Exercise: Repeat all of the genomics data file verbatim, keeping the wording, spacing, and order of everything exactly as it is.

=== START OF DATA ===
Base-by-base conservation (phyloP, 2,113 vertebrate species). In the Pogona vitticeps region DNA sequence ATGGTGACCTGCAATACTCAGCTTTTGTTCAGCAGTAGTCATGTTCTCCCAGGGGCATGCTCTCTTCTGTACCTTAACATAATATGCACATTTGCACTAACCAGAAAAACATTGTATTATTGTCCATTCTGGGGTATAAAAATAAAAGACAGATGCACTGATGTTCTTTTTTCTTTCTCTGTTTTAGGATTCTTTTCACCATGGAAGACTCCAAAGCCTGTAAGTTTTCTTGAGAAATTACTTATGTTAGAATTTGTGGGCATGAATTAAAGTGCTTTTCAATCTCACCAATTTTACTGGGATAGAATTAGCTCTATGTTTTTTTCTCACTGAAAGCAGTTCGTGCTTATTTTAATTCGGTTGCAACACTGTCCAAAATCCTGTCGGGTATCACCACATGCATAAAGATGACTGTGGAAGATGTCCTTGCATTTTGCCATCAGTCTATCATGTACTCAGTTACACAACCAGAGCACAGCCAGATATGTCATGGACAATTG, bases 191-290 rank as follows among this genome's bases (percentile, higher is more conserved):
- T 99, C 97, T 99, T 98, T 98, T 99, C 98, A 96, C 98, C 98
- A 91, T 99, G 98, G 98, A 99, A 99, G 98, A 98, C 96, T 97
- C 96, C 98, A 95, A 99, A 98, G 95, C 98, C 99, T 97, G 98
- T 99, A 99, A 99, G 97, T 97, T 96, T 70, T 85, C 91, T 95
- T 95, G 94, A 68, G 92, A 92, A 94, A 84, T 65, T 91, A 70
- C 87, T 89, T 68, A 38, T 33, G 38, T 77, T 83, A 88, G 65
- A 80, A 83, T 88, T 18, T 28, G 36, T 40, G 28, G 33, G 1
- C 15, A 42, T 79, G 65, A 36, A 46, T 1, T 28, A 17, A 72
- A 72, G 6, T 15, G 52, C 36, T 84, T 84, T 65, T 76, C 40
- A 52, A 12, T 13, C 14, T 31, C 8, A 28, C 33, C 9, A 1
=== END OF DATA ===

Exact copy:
Base-by-base conservation (phyloP, 2,113 vertebrate species). In the Pogona vitticeps region DNA sequence ATGGTGACCTGCAATACTCAGCTTTTGTTCAGCAGTAGTCATGTTCTCCCAGGGGCATGCTCTCTTCTGTACCTTAACATAATATGCACATTTGCACTAACCAGAAAAACATTGTATTATTGTCCATTCTGGGGTATAAAAATAAAAGACAGATGCACTGATGTTCTTTTTTCTTTCTCTGTTTTAGGATTCTTTTCACCATGGAAGACTCCAAAGCCTGTAAGTTTTCTTGAGAAATTACTTATGTTAGAATTTGTGGGCATGAATTAAAGTGCTTTTCAATCTCACCAATTTTACTGGGATAGAATTAGCTCTATGTTTTTTTCTCACTGAAAGCAGTTCGTGCTTATTTTAATTCGGTTGCAACACTGTCCAAAATCCTGTCGGGTATCACCACATGCATAAAGATGACTGTGGAAGATGTCCTTGCATTTTGCCATCAGTCTATCATGTACTCAGTTACACAACCAGAGCACAGCCAGATATGTCATGGACAATTG, bases 191-290 rank as follows among this genome's bases (percentile, higher is more conserved):
- T 99, C 97, T 99, T 98, T 98, T 99, C 98, A 96, C 98, C 98
- A 91, T 99, G 98, G 98, A 99, A 99, G 98, A 98, C 96, T 97
- C 96, C 98, A 95, A 99, A 98, G 95, C 98, C 99, T 97, G 98
- T 99, A 99, A 99, G 97, T 97, T 96, T 70, T 85, C 91, T 95
- T 95, G 94, A 68, G 92, A 92, A 94, A 84, T 65, T 91, A 70
- C 87, T 89, T 68, A 38, T 33, G 38, T 77, T 83, A 88, G 65
- A 80, A 83, T 88, T 18, T 28, G 36, T 40, G 28, G 33, G 1
- C 15, A 42, T 79, G 65, A 36, A 46, T 1, T 28, A 17, A 72
- A 72, G 6, T 15, G 52, C 36, T 84, T 84, T 65, T 76, C 40
- A 52, A 12, T 13, C 14, T 31, C 8, A 28, C 33, C 9, A 1